Developer: Witch Beam
Publisher: Humble Bundle
Platform: Xbox Series X
I don’t know if two games constitutes a trend exactly when I see the great reviews, amazing word of mouth and terrific sales of Unpacking, I’m reminded of a couple years ago when Untitled Goose Game was tearing up the charts. The commonality the two games share is that they are both the products of Australia indie game studios who conceptually came up with a fun, novel concept and then went ahead and nailed the execution.
In Unpacking, players go on a ‘slice of life’ journey of a young woman from Queensland – and we see it all through the act of unpacking her belongings as she moves into new homes at various stages of her life. Witch Beam’s website describes this as a zen like puzzle game and it exactly that. There is no high score, no fail state, no pressures at all. Just the calming and surprisingly enjoyable act of unpacking boxes and decorating rooms, apartments and eventually houses.
There is a puzzle game built into the Unpacking experience. Although you’re generally given a pretty wide berth on how you might want to lay out your belongings in the bedroom, lounge, bathroom and so on, you can’t just leave a toilet brush on the coffee table or put the dining plates in the shower. And occasionally, the game will have a very particular idea in mind for where you place your graduation certificate or that photo of your ex.
Having said that, Unpacking is also a game designed with full accessibility options and its actually possible to completely disable the placement restrictions should you wish.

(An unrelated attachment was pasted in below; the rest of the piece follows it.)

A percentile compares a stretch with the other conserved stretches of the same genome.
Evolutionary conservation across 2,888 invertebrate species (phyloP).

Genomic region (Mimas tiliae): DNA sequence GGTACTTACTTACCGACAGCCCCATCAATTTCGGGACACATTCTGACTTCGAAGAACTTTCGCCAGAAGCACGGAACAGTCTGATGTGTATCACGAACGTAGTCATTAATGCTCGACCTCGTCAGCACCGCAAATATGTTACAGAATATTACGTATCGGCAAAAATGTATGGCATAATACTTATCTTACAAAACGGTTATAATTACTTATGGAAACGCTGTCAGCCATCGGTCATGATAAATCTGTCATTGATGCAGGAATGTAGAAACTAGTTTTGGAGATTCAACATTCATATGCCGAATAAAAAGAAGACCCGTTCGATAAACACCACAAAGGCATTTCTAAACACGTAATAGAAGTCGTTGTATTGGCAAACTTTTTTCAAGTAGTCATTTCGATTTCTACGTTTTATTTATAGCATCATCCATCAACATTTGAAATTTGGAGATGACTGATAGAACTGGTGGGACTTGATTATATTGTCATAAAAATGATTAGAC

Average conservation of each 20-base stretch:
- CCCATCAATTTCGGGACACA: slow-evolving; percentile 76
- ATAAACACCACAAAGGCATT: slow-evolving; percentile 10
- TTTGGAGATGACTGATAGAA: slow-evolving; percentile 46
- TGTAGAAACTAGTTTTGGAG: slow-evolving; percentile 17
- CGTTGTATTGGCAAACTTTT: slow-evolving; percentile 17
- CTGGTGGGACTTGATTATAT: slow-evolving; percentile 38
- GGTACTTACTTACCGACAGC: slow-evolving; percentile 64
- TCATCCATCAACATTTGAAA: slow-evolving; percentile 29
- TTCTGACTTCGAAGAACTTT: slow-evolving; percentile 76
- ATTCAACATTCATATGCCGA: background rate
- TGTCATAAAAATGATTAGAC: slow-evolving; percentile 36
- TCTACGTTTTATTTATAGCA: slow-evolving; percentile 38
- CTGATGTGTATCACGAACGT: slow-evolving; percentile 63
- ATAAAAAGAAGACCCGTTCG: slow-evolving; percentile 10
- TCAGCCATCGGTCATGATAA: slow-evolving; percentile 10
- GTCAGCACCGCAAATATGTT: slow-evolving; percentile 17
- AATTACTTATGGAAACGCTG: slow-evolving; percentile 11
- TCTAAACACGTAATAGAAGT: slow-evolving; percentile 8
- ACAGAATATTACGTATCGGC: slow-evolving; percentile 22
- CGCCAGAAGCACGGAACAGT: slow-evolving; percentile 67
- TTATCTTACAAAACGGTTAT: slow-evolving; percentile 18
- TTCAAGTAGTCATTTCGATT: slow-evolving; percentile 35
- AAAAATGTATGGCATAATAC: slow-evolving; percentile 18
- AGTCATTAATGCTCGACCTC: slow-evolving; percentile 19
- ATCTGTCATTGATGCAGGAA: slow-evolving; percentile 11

Honestly, if the game had been nothing more than what you see at face value, I think it still would have been warmly received thanks to its charming pixel art presentation and the chill beats on the soundtrack. For the two nights I played this game, I enjoyed zoning out and putting stuff away to the extent that I lost track of just how long I’d been playing. Where it really begins to shine and make you realise you’re playing something special, is the absolutely crazy amount of care and detail that is poured into Unpacking at almost every level of game design.
There was a tweet about this game that went viral drawing attention to the fact that there are literally thousands of wav files that have been made for this game. If you take a coffee cup and place it on a surface, it will make a different noise depending on whether that surface is tile, wood, marble or carpet. One of the more repetitive tasks you’re regularly performing is shelving DVDs and video games. And yet the designers have done such an amazing job recreating popular box art with only a handful of pixels that it doesn’t feel like a chore at all, because you’re constantly thinking “hey, that’s Animal Crossing on Gamecube” or “hey, thats Jaws on DVD”.
Moreover, the game does an incredible job of using environmental storytelling to paint the picture of the person whose life you’re unpacking over and over. Some of the belongings draw particular attention to the type of person she is – artistic, musical, sentimental – and some of the belongings are more generally relatable observations about various stages of your life – the difference between when you’re in the ‘every coat hanger is different’ phase of share-housing to ‘I’m a grown up and bought matching coat hangers’ in your first home. It’s amazing to me just how much of a detailed narrative Witch Beam have been able to weave. I won’t spoil the specifics but there is one move into a high rise apartment where you can’t help but sour on the character’s choice of romantic partner through some seemingly small but significant restrictions placed on where you can put your most important belongings.
Although its impressive that such a small studio in this corner of the world has been able to make such big waves with their debut game, at the same time it doesn’t feel surprising at all. There is so much quality in Unpacking that is immediately apparent and its themes and touchpoints are universal in their appeal. It’s one of the feel good stories of the year for the video games industry. This team deserves every success that comes their way.